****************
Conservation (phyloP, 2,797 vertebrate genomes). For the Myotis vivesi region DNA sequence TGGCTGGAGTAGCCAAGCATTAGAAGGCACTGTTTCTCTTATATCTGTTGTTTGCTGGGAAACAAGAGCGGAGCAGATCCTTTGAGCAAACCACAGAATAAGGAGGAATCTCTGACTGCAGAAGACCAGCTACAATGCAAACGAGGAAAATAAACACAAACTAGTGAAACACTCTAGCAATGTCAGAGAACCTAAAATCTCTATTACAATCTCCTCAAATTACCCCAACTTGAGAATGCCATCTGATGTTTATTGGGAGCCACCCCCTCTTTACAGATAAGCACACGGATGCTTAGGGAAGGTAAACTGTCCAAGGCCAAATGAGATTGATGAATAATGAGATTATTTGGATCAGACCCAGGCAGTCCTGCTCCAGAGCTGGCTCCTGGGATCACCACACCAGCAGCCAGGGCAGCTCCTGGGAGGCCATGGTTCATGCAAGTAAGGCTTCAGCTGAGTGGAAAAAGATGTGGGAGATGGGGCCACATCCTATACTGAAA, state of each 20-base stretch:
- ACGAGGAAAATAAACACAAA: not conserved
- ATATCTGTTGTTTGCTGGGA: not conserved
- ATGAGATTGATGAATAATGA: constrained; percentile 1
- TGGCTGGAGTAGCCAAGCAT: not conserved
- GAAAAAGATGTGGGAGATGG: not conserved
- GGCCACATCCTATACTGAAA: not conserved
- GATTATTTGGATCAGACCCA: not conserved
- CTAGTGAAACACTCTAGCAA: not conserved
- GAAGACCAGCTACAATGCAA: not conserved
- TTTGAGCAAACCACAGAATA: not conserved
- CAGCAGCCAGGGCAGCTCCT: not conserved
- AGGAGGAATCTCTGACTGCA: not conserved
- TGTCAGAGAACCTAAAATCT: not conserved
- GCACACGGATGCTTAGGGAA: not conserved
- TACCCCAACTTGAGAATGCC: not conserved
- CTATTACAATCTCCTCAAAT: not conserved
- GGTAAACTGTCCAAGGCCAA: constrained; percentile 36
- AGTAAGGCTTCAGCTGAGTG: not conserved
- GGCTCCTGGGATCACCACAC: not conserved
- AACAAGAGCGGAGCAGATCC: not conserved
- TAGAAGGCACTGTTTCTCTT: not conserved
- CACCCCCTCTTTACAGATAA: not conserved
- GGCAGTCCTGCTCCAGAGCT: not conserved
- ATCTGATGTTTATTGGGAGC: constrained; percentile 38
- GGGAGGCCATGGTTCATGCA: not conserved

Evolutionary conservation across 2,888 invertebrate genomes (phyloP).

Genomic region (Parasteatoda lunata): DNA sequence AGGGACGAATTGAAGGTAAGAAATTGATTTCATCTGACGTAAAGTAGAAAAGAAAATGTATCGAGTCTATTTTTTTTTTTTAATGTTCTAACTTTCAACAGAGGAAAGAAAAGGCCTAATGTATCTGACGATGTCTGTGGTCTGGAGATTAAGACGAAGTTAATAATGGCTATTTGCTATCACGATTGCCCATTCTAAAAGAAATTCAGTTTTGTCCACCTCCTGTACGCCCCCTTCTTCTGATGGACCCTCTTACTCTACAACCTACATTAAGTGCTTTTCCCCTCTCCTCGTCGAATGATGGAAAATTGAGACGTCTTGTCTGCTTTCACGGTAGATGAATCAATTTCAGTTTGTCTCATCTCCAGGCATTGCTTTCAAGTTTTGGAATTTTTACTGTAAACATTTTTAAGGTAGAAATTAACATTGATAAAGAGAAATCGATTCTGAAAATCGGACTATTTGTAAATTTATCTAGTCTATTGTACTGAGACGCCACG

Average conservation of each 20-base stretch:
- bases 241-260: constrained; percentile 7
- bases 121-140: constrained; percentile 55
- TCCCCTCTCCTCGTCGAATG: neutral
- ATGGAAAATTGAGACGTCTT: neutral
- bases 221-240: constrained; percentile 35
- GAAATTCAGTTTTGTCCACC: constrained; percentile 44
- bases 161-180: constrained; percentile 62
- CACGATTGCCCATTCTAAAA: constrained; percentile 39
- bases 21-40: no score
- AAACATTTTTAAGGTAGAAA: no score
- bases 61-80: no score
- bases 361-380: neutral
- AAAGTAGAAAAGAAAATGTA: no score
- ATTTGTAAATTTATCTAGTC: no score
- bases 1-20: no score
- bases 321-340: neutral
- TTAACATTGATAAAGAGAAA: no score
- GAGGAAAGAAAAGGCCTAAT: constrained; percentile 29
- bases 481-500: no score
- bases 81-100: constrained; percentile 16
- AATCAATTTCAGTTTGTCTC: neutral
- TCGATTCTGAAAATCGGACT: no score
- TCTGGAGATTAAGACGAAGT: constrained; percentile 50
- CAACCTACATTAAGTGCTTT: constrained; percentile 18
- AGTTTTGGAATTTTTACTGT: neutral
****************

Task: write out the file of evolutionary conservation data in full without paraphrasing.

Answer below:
Conservation (phyloP, 2,797 vertebrate genomes). For the Myotis vivesi region DNA sequence TGGCTGGAGTAGCCAAGCATTAGAAGGCACTGTTTCTCTTATATCTGTTGTTTGCTGGGAAACAAGAGCGGAGCAGATCCTTTGAGCAAACCACAGAATAAGGAGGAATCTCTGACTGCAGAAGACCAGCTACAATGCAAACGAGGAAAATAAACACAAACTAGTGAAACACTCTAGCAATGTCAGAGAACCTAAAATCTCTATTACAATCTCCTCAAATTACCCCAACTTGAGAATGCCATCTGATGTTTATTGGGAGCCACCCCCTCTTTACAGATAAGCACACGGATGCTTAGGGAAGGTAAACTGTCCAAGGCCAAATGAGATTGATGAATAATGAGATTATTTGGATCAGACCCAGGCAGTCCTGCTCCAGAGCTGGCTCCTGGGATCACCACACCAGCAGCCAGGGCAGCTCCTGGGAGGCCATGGTTCATGCAAGTAAGGCTTCAGCTGAGTGGAAAAAGATGTGGGAGATGGGGCCACATCCTATACTGAAA, state of each 20-base stretch:
- ACGAGGAAAATAAACACAAA: not conserved
- ATATCTGTTGTTTGCTGGGA: not conserved
- ATGAGATTGATGAATAATGA: constrained; percentile 1
- TGGCTGGAGTAGCCAAGCAT: not conserved
- GAAAAAGATGTGGGAGATGG: not conserved
- GGCCACATCCTATACTGAAA: not conserved
- GATTATTTGGATCAGACCCA: not conserved
- CTAGTGAAACACTCTAGCAA: not conserved
- GAAGACCAGCTACAATGCAA: not conserved
- TTTGAGCAAACCACAGAATA: not conserved
- CAGCAGCCAGGGCAGCTCCT: not conserved
- AGGAGGAATCTCTGACTGCA: not conserved
- TGTCAGAGAACCTAAAATCT: not conserved
- GCACACGGATGCTTAGGGAA: not conserved
- TACCCCAACTTGAGAATGCC: not conserved
- CTATTACAATCTCCTCAAAT: not conserved
- GGTAAACTGTCCAAGGCCAA: constrained; percentile 36
- AGTAAGGCTTCAGCTGAGTG: not conserved
- GGCTCCTGGGATCACCACAC: not conserved
- AACAAGAGCGGAGCAGATCC: not conserved
- TAGAAGGCACTGTTTCTCTT: not conserved
- CACCCCCTCTTTACAGATAA: not conserved
- GGCAGTCCTGCTCCAGAGCT: not conserved
- ATCTGATGTTTATTGGGAGC: constrained; percentile 38
- GGGAGGCCATGGTTCATGCA: not conserved

Evolutionary conservation across 2,888 invertebrate genomes (phyloP).

Genomic region (Parasteatoda lunata): DNA sequence AGGGACGAATTGAAGGTAAGAAATTGATTTCATCTGACGTAAAGTAGAAAAGAAAATGTATCGAGTCTATTTTTTTTTTTTAATGTTCTAACTTTCAACAGAGGAAAGAAAAGGCCTAATGTATCTGACGATGTCTGTGGTCTGGAGATTAAGACGAAGTTAATAATGGCTATTTGCTATCACGATTGCCCATTCTAAAAGAAATTCAGTTTTGTCCACCTCCTGTACGCCCCCTTCTTCTGATGGACCCTCTTACTCTACAACCTACATTAAGTGCTTTTCCCCTCTCCTCGTCGAATGATGGAAAATTGAGACGTCTTGTCTGCTTTCACGGTAGATGAATCAATTTCAGTTTGTCTCATCTCCAGGCATTGCTTTCAAGTTTTGGAATTTTTACTGTAAACATTTTTAAGGTAGAAATTAACATTGATAAAGAGAAATCGATTCTGAAAATCGGACTATTTGTAAATTTATCTAGTCTATTGTACTGAGACGCCACG

Average conservation of each 20-base stretch:
- bases 241-260: constrained; percentile 7
- bases 121-140: constrained; percentile 55
- TCCCCTCTCCTCGTCGAATG: neutral
- ATGGAAAATTGAGACGTCTT: neutral
- bases 221-240: constrained; percentile 35
- GAAATTCAGTTTTGTCCACC: constrained; percentile 44
- bases 161-180: constrained; percentile 62
- CACGATTGCCCATTCTAAAA: constrained; percentile 39
- bases 21-40: no score
- AAACATTTTTAAGGTAGAAA: no score
- bases 61-80: no score
- bases 361-380: neutral
- AAAGTAGAAAAGAAAATGTA: no score
- ATTTGTAAATTTATCTAGTC: no score
- bases 1-20: no score
- bases 321-340: neutral
- TTAACATTGATAAAGAGAAA: no score
- GAGGAAAGAAAAGGCCTAAT: constrained; percentile 29
- bases 481-500: no score
- bases 81-100: constrained; percentile 16
- AATCAATTTCAGTTTGTCTC: neutral
- TCGATTCTGAAAATCGGACT: no score
- TCTGGAGATTAAGACGAAGT: constrained; percentile 50
- CAACCTACATTAAGTGCTTT: constrained; percentile 18
- AGTTTTGGAATTTTTACTGT: neutral